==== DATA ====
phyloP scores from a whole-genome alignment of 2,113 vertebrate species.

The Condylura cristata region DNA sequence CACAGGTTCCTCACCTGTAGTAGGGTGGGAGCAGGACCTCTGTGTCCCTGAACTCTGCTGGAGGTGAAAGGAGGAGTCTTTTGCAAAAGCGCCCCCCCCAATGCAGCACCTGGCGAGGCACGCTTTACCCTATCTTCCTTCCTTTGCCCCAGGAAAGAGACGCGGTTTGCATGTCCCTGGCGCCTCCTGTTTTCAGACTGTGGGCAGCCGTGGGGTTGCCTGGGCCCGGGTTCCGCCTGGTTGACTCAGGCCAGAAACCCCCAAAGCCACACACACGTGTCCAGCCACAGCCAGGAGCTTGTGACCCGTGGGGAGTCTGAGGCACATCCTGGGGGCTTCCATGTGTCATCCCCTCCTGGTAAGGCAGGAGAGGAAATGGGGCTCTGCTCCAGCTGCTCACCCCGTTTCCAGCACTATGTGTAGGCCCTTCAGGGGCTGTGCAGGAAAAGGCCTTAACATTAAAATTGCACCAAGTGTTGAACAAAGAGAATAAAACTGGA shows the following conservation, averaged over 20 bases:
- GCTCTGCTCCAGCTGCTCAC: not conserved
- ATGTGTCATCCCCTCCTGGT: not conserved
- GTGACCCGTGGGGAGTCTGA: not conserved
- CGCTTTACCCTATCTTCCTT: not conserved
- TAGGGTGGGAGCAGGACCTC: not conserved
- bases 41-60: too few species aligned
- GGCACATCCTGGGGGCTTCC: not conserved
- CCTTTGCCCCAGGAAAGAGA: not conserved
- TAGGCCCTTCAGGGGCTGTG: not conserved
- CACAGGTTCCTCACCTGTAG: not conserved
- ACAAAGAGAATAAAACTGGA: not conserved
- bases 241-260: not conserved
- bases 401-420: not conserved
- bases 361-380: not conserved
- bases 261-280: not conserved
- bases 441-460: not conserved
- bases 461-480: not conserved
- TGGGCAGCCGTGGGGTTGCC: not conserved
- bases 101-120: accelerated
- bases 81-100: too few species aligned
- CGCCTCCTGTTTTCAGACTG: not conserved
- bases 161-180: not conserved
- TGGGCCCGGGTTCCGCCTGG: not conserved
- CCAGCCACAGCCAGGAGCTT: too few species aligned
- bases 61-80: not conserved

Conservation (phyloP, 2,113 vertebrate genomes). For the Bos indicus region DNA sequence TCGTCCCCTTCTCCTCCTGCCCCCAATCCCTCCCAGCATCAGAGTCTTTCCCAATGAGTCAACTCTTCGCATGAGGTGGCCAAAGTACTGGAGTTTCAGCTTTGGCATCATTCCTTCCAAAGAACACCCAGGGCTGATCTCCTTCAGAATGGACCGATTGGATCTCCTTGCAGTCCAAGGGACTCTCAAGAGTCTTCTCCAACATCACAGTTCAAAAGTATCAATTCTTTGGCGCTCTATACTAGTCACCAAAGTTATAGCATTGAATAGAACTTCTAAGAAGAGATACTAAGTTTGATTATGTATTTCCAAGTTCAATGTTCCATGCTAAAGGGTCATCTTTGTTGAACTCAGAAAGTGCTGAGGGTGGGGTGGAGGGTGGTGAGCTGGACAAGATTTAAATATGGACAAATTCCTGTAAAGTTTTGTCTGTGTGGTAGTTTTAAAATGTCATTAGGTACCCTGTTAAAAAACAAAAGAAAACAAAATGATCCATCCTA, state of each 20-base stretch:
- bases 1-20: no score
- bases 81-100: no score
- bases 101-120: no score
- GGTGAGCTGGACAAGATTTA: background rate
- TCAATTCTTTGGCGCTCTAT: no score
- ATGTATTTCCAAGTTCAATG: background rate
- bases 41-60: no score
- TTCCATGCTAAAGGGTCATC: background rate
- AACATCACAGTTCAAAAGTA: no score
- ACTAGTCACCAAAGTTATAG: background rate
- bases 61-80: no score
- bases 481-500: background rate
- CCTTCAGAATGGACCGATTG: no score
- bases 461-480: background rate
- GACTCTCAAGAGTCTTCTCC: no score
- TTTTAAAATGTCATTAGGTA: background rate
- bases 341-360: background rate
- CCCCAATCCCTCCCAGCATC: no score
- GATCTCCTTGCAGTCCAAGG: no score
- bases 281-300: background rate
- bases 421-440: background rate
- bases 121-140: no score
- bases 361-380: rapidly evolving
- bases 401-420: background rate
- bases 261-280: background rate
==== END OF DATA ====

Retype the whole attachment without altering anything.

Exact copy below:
phyloP scores from a whole-genome alignment of 2,113 vertebrate species.

The Condylura cristata region DNA sequence CACAGGTTCCTCACCTGTAGTAGGGTGGGAGCAGGACCTCTGTGTCCCTGAACTCTGCTGGAGGTGAAAGGAGGAGTCTTTTGCAAAAGCGCCCCCCCCAATGCAGCACCTGGCGAGGCACGCTTTACCCTATCTTCCTTCCTTTGCCCCAGGAAAGAGACGCGGTTTGCATGTCCCTGGCGCCTCCTGTTTTCAGACTGTGGGCAGCCGTGGGGTTGCCTGGGCCCGGGTTCCGCCTGGTTGACTCAGGCCAGAAACCCCCAAAGCCACACACACGTGTCCAGCCACAGCCAGGAGCTTGTGACCCGTGGGGAGTCTGAGGCACATCCTGGGGGCTTCCATGTGTCATCCCCTCCTGGTAAGGCAGGAGAGGAAATGGGGCTCTGCTCCAGCTGCTCACCCCGTTTCCAGCACTATGTGTAGGCCCTTCAGGGGCTGTGCAGGAAAAGGCCTTAACATTAAAATTGCACCAAGTGTTGAACAAAGAGAATAAAACTGGA shows the following conservation, averaged over 20 bases:
- GCTCTGCTCCAGCTGCTCAC: not conserved
- ATGTGTCATCCCCTCCTGGT: not conserved
- GTGACCCGTGGGGAGTCTGA: not conserved
- CGCTTTACCCTATCTTCCTT: not conserved
- TAGGGTGGGAGCAGGACCTC: not conserved
- bases 41-60: too few species aligned
- GGCACATCCTGGGGGCTTCC: not conserved
- CCTTTGCCCCAGGAAAGAGA: not conserved
- TAGGCCCTTCAGGGGCTGTG: not conserved
- CACAGGTTCCTCACCTGTAG: not conserved
- ACAAAGAGAATAAAACTGGA: not conserved
- bases 241-260: not conserved
- bases 401-420: not conserved
- bases 361-380: not conserved
- bases 261-280: not conserved
- bases 441-460: not conserved
- bases 461-480: not conserved
- TGGGCAGCCGTGGGGTTGCC: not conserved
- bases 101-120: accelerated
- bases 81-100: too few species aligned
- CGCCTCCTGTTTTCAGACTG: not conserved
- bases 161-180: not conserved
- TGGGCCCGGGTTCCGCCTGG: not conserved
- CCAGCCACAGCCAGGAGCTT: too few species aligned
- bases 61-80: not conserved

Conservation (phyloP, 2,113 vertebrate genomes). For the Bos indicus region DNA sequence TCGTCCCCTTCTCCTCCTGCCCCCAATCCCTCCCAGCATCAGAGTCTTTCCCAATGAGTCAACTCTTCGCATGAGGTGGCCAAAGTACTGGAGTTTCAGCTTTGGCATCATTCCTTCCAAAGAACACCCAGGGCTGATCTCCTTCAGAATGGACCGATTGGATCTCCTTGCAGTCCAAGGGACTCTCAAGAGTCTTCTCCAACATCACAGTTCAAAAGTATCAATTCTTTGGCGCTCTATACTAGTCACCAAAGTTATAGCATTGAATAGAACTTCTAAGAAGAGATACTAAGTTTGATTATGTATTTCCAAGTTCAATGTTCCATGCTAAAGGGTCATCTTTGTTGAACTCAGAAAGTGCTGAGGGTGGGGTGGAGGGTGGTGAGCTGGACAAGATTTAAATATGGACAAATTCCTGTAAAGTTTTGTCTGTGTGGTAGTTTTAAAATGTCATTAGGTACCCTGTTAAAAAACAAAAGAAAACAAAATGATCCATCCTA, state of each 20-base stretch:
- bases 1-20: no score
- bases 81-100: no score
- bases 101-120: no score
- GGTGAGCTGGACAAGATTTA: background rate
- TCAATTCTTTGGCGCTCTAT: no score
- ATGTATTTCCAAGTTCAATG: background rate
- bases 41-60: no score
- TTCCATGCTAAAGGGTCATC: background rate
- AACATCACAGTTCAAAAGTA: no score
- ACTAGTCACCAAAGTTATAG: background rate
- bases 61-80: no score
- bases 481-500: background rate
- CCTTCAGAATGGACCGATTG: no score
- bases 461-480: background rate
- GACTCTCAAGAGTCTTCTCC: no score
- TTTTAAAATGTCATTAGGTA: background rate
- bases 341-360: background rate
- CCCCAATCCCTCCCAGCATC: no score
- GATCTCCTTGCAGTCCAAGG: no score
- bases 281-300: background rate
- bases 421-440: background rate
- bases 121-140: no score
- bases 361-380: rapidly evolving
- bases 401-420: background rate
- bases 261-280: background rate